Bob Woodson, a prominent Black conservative, calls reparations impractical, controversial and counterproductive.

“No amount of money could ever ‘make right’ the evil of slavery, and it is insulting to suggest that it could,” he said in an email to the Associated Press, adding that Black communities relied on faith and family to build thriving communities following slavery. “Some of these communities only began coming apart after we lost sight of these values, which also hold the key to these communities’ restoration.”

Financial redress is just one part of the package being considered. Other proposals include paying incarcerated inmates market value for their labor, establishing free wellness centers and planting more trees in Black communities, banning cash bail and adopting a K-12 Black studies curriculum.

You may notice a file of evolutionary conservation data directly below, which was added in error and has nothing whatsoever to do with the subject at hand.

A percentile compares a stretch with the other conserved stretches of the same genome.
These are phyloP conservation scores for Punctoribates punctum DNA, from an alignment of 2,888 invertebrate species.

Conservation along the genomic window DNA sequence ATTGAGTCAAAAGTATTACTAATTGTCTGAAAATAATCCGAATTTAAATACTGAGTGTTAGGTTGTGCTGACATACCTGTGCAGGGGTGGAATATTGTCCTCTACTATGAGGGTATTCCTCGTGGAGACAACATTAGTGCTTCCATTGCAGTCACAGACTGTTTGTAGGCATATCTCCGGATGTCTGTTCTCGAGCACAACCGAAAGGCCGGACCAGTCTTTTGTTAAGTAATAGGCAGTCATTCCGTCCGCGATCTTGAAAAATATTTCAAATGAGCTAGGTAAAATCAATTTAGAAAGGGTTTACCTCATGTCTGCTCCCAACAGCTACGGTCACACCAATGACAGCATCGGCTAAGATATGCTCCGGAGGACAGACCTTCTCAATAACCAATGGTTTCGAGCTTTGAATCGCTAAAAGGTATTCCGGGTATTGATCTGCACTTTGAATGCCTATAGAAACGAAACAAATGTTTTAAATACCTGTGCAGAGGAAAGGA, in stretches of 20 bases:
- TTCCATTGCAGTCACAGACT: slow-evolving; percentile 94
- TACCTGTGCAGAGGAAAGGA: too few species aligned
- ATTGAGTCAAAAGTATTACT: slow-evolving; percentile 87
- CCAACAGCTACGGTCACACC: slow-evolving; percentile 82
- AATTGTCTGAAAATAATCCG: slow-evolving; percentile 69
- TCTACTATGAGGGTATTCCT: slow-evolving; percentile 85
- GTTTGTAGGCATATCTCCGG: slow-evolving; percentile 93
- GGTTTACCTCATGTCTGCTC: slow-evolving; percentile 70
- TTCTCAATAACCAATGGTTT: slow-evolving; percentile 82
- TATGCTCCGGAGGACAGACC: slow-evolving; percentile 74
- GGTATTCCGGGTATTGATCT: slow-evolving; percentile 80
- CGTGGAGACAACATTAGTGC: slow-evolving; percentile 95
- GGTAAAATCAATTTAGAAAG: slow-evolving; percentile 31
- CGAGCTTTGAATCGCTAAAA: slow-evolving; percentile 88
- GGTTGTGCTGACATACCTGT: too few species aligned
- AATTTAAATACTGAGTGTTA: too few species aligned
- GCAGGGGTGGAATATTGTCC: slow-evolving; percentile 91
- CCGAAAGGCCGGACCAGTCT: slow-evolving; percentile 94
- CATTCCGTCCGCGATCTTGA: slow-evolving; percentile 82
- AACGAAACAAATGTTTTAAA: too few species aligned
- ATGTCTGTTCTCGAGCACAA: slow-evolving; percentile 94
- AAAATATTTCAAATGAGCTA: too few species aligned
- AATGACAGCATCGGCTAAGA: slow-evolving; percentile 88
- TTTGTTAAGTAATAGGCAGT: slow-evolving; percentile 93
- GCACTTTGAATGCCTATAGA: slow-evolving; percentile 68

Newsom signed legislation in 2020 creating the reparations taskforce after national protests over the death of George Floyd, a Black man, at the hands of Minneapolis police. While federal initiatives have stalled, cities, counties and other institutions have stepped in.

An advisory committee in San Francisco has recommended $5m payouts, as well as guaranteed income of at least $97,000 and personal debt forgiveness for qualifying individuals. Supervisors expressed general support, but stopped short of endorsing specific proposals. They will take up the issue later this year.

Vice-President Kamala Harris on Wednesday said from Ghana that she and Joe Biden supported a reparations study, but the president has so far sidestepped calls from advocates to create a federal commission.